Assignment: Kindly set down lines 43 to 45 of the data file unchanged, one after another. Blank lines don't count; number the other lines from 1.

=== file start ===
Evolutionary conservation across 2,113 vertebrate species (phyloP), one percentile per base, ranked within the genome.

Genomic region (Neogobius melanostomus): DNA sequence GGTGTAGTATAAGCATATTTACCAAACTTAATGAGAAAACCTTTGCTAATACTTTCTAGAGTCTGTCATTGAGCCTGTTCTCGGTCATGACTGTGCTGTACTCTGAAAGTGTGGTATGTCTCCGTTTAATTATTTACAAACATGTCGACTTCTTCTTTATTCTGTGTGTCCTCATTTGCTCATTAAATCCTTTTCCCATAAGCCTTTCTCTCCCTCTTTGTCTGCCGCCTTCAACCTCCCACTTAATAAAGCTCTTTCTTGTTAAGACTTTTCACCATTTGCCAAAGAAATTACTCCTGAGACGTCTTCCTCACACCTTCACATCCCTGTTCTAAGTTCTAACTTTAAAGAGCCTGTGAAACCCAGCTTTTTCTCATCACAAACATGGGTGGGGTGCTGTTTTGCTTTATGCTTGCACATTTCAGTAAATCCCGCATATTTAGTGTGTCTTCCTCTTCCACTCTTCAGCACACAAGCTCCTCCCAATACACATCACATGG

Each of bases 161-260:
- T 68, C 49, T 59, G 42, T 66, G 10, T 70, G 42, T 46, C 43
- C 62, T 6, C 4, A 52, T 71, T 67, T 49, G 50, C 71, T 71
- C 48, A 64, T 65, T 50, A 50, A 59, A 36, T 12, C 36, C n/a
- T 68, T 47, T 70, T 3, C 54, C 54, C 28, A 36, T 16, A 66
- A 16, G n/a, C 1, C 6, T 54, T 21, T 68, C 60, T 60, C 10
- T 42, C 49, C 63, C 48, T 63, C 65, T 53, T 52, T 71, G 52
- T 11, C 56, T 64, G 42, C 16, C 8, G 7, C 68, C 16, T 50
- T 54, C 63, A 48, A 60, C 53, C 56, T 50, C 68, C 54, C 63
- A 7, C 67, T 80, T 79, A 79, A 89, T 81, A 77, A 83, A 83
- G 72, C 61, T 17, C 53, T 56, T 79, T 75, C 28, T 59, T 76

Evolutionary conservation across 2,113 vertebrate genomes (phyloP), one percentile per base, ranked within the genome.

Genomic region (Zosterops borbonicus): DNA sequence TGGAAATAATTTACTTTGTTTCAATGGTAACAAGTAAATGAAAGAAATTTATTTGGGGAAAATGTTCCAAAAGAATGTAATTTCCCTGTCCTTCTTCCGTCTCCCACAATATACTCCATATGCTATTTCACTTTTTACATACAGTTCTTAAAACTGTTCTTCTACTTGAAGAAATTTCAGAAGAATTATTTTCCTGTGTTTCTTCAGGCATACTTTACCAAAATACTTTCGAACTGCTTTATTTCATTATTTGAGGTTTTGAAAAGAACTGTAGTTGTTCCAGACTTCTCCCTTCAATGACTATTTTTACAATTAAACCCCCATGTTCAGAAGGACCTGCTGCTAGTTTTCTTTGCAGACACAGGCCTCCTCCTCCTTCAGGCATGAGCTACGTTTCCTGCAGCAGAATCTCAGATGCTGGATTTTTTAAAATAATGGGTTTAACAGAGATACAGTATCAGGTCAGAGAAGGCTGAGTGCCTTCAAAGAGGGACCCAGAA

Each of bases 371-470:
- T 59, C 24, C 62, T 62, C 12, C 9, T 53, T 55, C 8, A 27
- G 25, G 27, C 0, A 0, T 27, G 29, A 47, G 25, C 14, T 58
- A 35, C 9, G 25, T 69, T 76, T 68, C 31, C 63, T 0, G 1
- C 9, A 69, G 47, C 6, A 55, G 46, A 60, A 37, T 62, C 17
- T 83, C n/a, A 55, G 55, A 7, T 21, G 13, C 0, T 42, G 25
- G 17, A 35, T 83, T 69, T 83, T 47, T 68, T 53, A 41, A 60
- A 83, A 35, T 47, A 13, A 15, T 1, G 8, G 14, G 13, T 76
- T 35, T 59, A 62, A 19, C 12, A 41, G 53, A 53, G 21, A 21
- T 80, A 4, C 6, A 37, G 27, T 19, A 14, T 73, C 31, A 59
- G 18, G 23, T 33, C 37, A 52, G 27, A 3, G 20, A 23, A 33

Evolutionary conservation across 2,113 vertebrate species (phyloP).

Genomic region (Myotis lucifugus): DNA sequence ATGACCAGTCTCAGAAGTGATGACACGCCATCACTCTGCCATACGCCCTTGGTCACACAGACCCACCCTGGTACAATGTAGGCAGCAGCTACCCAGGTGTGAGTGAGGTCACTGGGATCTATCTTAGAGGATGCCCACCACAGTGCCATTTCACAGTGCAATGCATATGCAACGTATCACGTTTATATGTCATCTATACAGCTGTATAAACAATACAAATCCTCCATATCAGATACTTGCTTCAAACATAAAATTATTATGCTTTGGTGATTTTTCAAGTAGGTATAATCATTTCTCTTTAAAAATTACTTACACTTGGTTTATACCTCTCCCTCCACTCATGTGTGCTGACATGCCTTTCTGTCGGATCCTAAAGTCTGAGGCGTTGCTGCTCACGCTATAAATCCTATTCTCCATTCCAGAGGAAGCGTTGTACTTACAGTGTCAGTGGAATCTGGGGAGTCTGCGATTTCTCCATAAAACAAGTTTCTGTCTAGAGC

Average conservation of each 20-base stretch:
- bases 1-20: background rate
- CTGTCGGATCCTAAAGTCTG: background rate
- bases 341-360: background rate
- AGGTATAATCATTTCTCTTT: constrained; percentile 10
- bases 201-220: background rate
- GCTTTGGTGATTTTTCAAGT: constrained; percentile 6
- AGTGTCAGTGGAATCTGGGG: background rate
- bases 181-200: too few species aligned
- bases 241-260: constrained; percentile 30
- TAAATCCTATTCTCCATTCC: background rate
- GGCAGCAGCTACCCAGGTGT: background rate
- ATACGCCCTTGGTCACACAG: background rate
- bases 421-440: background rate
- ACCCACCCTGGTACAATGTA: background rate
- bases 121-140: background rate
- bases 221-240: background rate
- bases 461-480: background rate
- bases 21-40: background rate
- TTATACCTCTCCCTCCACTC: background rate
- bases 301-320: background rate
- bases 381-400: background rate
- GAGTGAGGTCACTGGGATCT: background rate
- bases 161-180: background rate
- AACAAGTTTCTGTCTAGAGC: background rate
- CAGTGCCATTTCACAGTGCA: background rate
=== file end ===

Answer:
- ACCCACCCTGGTACAATGTA: background rate
- bases 121-140: background rate
- bases 221-240: background rate